Berlusconi challenges Brussels over Alitalia case
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Italy's incoming prime minister says the EU is "making things difficult," after Brussels criticized Italy's plan for an emergency loan to Alitalia as potentially illegal state aid.
Italy's incoming prime minister Silvio Berlusconi Thursday criticised the European Commission for questioning a move by the state to bail out cash-strapped flag carrier Alitalia with a loan.
"They are making things difficult," Berlusconi said at a public meeting, the domestic news agency ANSA reported.
"But I'm not worried by this question, the European Union should help just causes and not create difficulties."
The Italian government on Wednesday notified the Commission, Europe's top competition watchdog, of its plan to offer a 300-million-euro (480-million-dollar) state loan for Alitalia, underscoring that it was being made on market terms.
"We have doubts about the nature of the measures and we want to have a better understanding of the details," commission spokesman Michele Cercone told reporters in Brussels.
In Dublin, Irish low-cost airline Ryanair urged the Commission to prevent Rome from extending what it described as "unlawful state aid," which it said "makes a mockery of EU state aid rules."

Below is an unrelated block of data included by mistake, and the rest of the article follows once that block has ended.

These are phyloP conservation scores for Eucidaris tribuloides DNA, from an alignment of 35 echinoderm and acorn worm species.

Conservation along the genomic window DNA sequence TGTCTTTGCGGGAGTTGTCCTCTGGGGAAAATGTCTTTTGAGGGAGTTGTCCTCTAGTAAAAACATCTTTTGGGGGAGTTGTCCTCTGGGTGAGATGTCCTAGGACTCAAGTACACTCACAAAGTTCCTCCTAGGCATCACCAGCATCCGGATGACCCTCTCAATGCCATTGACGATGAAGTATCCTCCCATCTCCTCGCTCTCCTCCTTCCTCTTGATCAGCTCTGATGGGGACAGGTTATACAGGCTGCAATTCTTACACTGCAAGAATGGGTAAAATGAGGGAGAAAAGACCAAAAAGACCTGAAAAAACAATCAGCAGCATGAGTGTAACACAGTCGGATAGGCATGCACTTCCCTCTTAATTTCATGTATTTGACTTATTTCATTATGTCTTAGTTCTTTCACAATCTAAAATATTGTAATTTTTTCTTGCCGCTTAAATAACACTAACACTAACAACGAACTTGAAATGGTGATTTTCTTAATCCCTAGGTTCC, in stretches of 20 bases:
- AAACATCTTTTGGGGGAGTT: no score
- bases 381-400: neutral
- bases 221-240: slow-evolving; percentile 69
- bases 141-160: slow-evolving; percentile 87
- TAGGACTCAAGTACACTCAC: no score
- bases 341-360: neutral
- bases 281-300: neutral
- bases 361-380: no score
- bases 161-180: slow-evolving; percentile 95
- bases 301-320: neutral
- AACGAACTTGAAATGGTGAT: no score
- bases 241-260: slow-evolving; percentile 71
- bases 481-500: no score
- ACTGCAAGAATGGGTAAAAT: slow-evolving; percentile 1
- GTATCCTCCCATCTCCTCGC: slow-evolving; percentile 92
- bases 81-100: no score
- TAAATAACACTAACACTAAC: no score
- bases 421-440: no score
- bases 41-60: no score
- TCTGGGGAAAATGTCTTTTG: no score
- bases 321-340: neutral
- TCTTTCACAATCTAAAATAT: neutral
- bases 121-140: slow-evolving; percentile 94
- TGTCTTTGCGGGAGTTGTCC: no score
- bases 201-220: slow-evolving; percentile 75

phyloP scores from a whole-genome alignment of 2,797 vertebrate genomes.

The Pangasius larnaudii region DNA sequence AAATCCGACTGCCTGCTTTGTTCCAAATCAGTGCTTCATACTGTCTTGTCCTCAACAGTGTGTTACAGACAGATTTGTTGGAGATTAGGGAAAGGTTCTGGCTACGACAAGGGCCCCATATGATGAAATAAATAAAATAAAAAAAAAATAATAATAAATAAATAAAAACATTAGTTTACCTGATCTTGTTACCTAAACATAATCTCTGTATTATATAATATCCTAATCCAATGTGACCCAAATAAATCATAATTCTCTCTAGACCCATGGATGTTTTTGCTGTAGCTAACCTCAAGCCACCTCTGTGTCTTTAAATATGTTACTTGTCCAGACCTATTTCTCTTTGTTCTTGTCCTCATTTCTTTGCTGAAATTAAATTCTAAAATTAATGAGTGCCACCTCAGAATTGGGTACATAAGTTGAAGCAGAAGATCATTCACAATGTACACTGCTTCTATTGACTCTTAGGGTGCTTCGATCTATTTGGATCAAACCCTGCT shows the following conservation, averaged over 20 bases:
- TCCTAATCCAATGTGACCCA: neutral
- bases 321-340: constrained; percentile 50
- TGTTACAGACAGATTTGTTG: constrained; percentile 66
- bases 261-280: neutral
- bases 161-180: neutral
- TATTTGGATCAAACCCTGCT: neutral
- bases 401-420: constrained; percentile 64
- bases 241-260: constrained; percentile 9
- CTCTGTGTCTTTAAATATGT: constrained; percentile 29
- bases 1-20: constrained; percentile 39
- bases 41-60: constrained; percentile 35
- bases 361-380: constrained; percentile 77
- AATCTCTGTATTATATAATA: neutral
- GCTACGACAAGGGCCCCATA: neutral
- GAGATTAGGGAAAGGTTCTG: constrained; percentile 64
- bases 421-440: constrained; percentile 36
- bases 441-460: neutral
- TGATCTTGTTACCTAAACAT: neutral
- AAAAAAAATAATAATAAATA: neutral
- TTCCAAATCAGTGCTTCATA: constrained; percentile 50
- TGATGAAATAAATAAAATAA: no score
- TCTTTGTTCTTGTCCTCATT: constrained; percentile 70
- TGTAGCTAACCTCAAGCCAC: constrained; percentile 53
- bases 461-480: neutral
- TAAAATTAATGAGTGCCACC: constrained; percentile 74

But Berlusconi said the loan was the "only thing" to do. "Alitalia cannot not be absorbed by the French," he added, in reference to earlier moves by Air France-KLM for a takeover.
Air France-KLM has since withdrawn that offer.
The Italian government last came to the rescue of the carrier in 2001. Under EU rules, Alitalia is not allowed state aid again until 2011.
The EC has given Rome two weeks to hand over extra details surrounding the loan, while Berlusconi said on Wednesday that Italian investors would present a rescue package within the next five weeks.
Alitalia is losing about one million euros (1.6 million dollars) a day and had about 170 million euros in the bank at the end of March.
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